A new com­pa­ny en­ters the Tec­fidera fight, of­fer­ing to kill two birds

The rem­e­dy for the most com­mon side ef­fect for one of the most com­mon mul­ti­ple scle­ro­sis drugs is sim­ple: as­pirin.

Tak­ing as­pirin with Bio­gen’s Tec­fidera will re­duce the flush, a some­times painful form of red skin ir­ri­ta­tion, many pa­tients ex­pe­ri­ence. The prob­lem is that the as­pirin has to be tak­en at least 30 min­utes be­fore Tec­fidera, turn­ing a sim­ple twice-a-day, one-dose oral drug in­to a stag­gered two-drug reg­i­men.

Joseph Hab­boushe

Joseph Hab­boushe watched his fa­ther strug­gle with the same is­sue for high-dose niacin, a cho­les­terol treat­ment that al­so caused a flush that could be pre­vent­ed if you on­ly took as­pirin 30 min­utes to an hour be­fore.

“Most pa­tients, they just won’t do that,” Hab­boushe told End­points News. “It’s re­al­ly hard.”

So Hab­boushe, an ER doc, en­tre­pre­neur and aca­d­e­m­ic be­gan work­ing on a way to in­te­grate the two and come up with some­thing that would give as­pirin’s an­ti-flush ef­fect at the same time a pa­tient took the main med­i­cine. He filed his first patent in 2012, and to­day he’s of­fi­cial­ly an­nounc­ing the com­pa­ny: Vi­tal­is Phar­ma­ceu­ti­cals.

In­for­ma­tion is scant on Vi­tal­is. The com­pa­ny has not dis­closed its in­vestors or how much mon­ey they have, and aside from an 18-per­son pi­lot study that found a 63% flush re­duc­tion, there’s lit­tle da­ta to back them up. De­spite that, they’re aim­ing to hit the mar­ket in 2021.

They have sev­er­al can­di­dates — in­clud­ing ones for non-opi­oid pain and dys­lipi­demia — but their main pitch is around Tec­fidera, the pill that earned Bio­gen over $4 bil­lion last year. Hab­boushe said that while he be­gan by try­ing to find a way of ward­ing off flush, he emerged with a pill he claims can not on­ly re­duce flush but al­so has bet­ter phar­ma­co­ki­net­ic prop­er­ties and can get around Bio­gen’s patents.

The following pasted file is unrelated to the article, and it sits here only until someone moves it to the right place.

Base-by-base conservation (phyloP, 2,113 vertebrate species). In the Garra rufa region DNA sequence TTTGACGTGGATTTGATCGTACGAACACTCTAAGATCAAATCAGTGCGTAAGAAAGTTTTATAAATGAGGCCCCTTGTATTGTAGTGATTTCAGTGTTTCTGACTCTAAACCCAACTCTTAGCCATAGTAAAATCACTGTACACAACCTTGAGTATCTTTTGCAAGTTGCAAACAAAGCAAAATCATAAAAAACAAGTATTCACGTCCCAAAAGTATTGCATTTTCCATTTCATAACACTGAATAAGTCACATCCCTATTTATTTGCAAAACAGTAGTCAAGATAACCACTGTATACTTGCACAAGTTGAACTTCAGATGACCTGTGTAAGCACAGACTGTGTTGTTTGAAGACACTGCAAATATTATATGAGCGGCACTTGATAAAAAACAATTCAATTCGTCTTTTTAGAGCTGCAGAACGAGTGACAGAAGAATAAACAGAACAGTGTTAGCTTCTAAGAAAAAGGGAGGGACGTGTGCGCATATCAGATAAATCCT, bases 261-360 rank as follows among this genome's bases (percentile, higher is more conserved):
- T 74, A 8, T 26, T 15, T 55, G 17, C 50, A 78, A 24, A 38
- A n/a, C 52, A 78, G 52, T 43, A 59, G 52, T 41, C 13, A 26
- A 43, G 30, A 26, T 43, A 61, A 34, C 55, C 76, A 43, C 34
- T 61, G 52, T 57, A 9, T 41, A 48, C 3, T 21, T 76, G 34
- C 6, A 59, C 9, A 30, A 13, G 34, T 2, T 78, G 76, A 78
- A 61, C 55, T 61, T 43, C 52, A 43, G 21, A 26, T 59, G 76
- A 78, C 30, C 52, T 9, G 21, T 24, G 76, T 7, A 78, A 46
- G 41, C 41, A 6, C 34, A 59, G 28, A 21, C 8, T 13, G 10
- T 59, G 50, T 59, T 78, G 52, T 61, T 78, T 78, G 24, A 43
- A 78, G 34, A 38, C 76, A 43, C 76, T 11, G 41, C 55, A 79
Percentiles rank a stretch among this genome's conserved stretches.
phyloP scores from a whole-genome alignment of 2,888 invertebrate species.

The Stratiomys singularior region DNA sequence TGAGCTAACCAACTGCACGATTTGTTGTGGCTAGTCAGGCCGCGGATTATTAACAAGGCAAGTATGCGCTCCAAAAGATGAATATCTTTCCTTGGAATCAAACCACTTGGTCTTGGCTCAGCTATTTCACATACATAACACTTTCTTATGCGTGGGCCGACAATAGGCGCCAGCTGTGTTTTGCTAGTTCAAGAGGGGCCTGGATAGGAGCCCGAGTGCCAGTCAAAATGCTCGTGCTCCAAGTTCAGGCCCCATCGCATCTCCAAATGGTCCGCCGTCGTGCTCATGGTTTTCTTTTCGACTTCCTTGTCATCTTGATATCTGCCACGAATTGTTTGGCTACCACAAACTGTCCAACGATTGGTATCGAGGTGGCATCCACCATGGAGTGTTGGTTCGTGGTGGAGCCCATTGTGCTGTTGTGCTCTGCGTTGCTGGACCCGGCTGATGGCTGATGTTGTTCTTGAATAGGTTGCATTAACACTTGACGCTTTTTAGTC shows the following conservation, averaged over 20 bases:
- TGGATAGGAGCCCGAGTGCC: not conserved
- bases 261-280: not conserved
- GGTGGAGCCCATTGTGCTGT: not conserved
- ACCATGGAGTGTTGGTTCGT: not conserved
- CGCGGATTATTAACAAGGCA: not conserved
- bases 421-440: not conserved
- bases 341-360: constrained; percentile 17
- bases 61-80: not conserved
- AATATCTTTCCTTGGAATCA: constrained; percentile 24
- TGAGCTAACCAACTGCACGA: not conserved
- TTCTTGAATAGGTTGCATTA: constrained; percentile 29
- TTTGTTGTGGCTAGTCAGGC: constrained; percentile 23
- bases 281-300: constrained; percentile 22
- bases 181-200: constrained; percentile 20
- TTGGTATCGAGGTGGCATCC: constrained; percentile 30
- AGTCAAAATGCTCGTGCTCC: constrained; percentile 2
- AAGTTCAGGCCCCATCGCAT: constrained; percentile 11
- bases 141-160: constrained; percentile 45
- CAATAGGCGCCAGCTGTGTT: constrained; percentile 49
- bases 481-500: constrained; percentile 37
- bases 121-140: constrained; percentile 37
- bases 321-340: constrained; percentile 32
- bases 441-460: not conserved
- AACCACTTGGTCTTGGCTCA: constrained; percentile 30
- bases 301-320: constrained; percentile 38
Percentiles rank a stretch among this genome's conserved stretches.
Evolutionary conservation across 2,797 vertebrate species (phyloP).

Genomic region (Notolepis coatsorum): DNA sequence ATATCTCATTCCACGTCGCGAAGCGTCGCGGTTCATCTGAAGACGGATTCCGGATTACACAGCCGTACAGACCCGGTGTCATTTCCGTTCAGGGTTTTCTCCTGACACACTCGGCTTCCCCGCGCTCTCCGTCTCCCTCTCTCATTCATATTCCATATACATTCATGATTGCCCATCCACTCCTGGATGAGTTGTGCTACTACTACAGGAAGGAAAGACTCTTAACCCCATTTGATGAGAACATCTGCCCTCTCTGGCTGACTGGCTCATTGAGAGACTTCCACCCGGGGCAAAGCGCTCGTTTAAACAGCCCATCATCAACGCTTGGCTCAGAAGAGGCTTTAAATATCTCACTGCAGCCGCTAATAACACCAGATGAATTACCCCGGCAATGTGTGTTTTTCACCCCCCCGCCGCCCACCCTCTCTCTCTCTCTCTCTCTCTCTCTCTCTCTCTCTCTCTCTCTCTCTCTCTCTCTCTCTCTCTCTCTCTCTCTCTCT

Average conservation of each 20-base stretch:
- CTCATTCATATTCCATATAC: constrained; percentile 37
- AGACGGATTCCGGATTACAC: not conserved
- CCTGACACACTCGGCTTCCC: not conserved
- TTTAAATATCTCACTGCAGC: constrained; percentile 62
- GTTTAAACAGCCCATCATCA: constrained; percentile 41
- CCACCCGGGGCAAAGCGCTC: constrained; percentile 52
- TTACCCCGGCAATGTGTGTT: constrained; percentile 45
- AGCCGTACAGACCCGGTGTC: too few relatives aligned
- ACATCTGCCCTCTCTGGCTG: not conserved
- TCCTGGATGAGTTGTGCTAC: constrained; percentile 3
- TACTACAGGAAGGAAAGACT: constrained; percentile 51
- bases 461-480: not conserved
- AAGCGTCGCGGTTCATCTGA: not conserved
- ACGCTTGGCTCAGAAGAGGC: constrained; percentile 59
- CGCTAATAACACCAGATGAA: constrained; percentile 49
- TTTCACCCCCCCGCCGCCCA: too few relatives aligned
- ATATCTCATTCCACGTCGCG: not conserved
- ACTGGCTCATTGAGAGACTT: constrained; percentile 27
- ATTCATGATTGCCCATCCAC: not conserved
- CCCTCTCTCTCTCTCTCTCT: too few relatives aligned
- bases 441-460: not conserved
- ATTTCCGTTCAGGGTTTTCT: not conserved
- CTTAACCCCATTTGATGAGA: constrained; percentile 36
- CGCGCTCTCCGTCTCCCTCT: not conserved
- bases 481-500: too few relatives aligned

The fu­ture of Tec­fidera — which fast beaome the num­ber-one sell­ing MS pill in the US af­ter its ap­proval in 2013 — is cloud­ed by com­peti­tors and a heat­ed patent dis­pute.

Bio­gen’s patents are slat­ed to ful­ly ex­pire in 2028, but sev­er­al com­pa­nies have al­ready chal­lenged that, hop­ing to void it ear­li­er. Most no­tably, My­lan is in the midst of a court case to void the patent on the ba­sis of ob­vi­ous­ness, and in 2017, Bio­gen paid $28 mil­lion and promised more in mile­stones to Alk­er­mes to buy­out their chal­lenge.

Any change in the patent out­look would be con­se­quen­tial — both for Bio­gen and for any de­vel­op­er able to then en­ter the mar­ket. Af­ter Bio­gen dis­closed the My­lan threat in Feb­ru­ary, Leerink an­a­lyst Ge­of­frey Porges wrote that a 2020 patent ex­pi­ra­tion would be worth 10-15% Bio­gen’s val­ue.

So­cial im­age: Joseph Hab­boushe, NYU Lan­gone Health

 

M&A: a crit­i­cal dri­ver for sus­tain­able top-line growth in health­care

2021 saw a record $600B in healthcare M&A activity. In 2022, there is an anticipated slowdown in activity, however, M&A prospects remain strong in the medium to long-term. What are future growth drivers for the healthcare sector? Where might we see innovations that drive M&A? RBC’s Andrew Callaway, Global Head, Healthcare Investment Banking discusses with Vito Sperduto, Global Co-Head, M&A.

15 LGBTQ lead­ers in bio­phar­ma; Paul Stof­fels’ Gala­pa­gos re­vamp; As­traZeneca catch­es up in AT­TR; and more

Welcome back to Endpoints Weekly, your review of the week’s top biopharma headlines. Want this in your inbox every Saturday morning? Current Endpoints readers can visit their reader profile to add Endpoints Weekly. New to Endpoints? Sign up here.

A return to in-person conferences also marks a return to on-the-ground reporting. My colleagues Beth Synder Bulik and Nicole DeFeudis were on-site at Cannes Lions, bringing live coverage of pharma’s presence at the ad festival — accompanied by photos from Clara Bui, our virtual producer, that bring you right to the scene. You can find a recap (and links to all the stories) below.

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AstraZeneca's new Evusheld direct to consumer campaign aims to reach more immunocompromised patients.

As­traZeneca de­buts first con­sumer cam­paign for its Covid-19 pro­phy­lac­tic Evusheld — and a first for EUA drugs